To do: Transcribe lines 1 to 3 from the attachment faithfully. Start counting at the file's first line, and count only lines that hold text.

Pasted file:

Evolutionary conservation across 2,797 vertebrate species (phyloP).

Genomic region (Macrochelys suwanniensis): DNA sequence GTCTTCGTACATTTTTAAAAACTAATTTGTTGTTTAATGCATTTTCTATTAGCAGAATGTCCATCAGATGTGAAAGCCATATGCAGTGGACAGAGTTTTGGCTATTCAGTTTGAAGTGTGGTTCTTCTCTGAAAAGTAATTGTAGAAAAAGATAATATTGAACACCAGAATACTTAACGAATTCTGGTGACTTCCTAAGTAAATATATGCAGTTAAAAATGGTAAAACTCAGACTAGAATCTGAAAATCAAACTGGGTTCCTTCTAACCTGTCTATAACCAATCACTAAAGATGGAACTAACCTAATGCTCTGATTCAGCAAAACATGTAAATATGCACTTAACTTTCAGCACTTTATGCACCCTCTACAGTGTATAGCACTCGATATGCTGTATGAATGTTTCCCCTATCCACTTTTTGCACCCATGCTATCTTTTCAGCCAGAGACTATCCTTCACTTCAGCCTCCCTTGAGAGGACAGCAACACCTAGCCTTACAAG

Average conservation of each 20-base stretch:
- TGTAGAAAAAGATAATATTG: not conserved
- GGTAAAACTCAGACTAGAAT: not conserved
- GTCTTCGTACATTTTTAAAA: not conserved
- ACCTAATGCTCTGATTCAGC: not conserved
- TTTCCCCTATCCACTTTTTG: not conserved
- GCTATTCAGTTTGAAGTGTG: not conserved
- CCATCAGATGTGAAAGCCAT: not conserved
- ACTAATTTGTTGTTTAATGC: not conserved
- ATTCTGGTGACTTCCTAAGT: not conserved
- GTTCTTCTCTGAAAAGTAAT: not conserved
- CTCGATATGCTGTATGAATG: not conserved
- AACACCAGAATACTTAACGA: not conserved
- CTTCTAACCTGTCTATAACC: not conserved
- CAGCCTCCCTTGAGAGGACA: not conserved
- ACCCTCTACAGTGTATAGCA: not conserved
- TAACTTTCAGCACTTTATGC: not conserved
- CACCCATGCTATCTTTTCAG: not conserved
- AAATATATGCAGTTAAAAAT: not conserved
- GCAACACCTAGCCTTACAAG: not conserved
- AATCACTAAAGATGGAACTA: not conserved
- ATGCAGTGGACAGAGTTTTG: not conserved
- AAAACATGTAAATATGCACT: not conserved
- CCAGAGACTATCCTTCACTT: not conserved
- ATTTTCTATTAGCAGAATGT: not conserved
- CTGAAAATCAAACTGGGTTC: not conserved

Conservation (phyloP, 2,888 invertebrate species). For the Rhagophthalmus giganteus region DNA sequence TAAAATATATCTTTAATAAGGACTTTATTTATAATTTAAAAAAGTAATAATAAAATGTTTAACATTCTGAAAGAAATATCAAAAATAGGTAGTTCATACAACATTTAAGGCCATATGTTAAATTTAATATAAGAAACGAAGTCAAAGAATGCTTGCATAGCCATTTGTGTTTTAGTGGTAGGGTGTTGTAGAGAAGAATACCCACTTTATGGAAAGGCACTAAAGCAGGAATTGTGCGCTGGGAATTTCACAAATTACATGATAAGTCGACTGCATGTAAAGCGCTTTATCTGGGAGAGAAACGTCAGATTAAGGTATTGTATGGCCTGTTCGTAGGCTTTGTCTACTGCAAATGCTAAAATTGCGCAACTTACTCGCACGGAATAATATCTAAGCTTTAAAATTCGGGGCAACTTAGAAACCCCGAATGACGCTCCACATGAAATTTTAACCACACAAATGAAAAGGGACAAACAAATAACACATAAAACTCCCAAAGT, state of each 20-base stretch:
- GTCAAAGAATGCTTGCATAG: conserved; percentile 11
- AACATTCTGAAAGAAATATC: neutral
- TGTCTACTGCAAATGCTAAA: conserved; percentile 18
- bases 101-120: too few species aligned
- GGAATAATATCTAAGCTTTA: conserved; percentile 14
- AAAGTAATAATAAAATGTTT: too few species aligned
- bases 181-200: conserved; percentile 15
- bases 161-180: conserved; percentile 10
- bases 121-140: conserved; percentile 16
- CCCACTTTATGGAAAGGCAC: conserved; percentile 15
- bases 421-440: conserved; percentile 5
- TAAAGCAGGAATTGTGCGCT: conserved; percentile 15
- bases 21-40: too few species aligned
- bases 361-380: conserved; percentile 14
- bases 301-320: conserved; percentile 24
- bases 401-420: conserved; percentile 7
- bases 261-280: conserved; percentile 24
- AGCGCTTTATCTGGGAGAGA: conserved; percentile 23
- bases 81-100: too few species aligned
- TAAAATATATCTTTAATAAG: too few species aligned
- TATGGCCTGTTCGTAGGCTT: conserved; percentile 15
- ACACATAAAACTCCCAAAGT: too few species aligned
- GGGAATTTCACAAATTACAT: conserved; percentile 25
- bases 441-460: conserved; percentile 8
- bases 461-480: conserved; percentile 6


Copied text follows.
Evolutionary conservation across 2,797 vertebrate species (phyloP).

Genomic region (Macrochelys suwanniensis): DNA sequence GTCTTCGTACATTTTTAAAAACTAATTTGTTGTTTAATGCATTTTCTATTAGCAGAATGTCCATCAGATGTGAAAGCCATATGCAGTGGACAGAGTTTTGGCTATTCAGTTTGAAGTGTGGTTCTTCTCTGAAAAGTAATTGTAGAAAAAGATAATATTGAACACCAGAATACTTAACGAATTCTGGTGACTTCCTAAGTAAATATATGCAGTTAAAAATGGTAAAACTCAGACTAGAATCTGAAAATCAAACTGGGTTCCTTCTAACCTGTCTATAACCAATCACTAAAGATGGAACTAACCTAATGCTCTGATTCAGCAAAACATGTAAATATGCACTTAACTTTCAGCACTTTATGCACCCTCTACAGTGTATAGCACTCGATATGCTGTATGAATGTTTCCCCTATCCACTTTTTGCACCCATGCTATCTTTTCAGCCAGAGACTATCCTTCACTTCAGCCTCCCTTGAGAGGACAGCAACACCTAGCCTTACAAG

Average conservation of each 20-base stretch: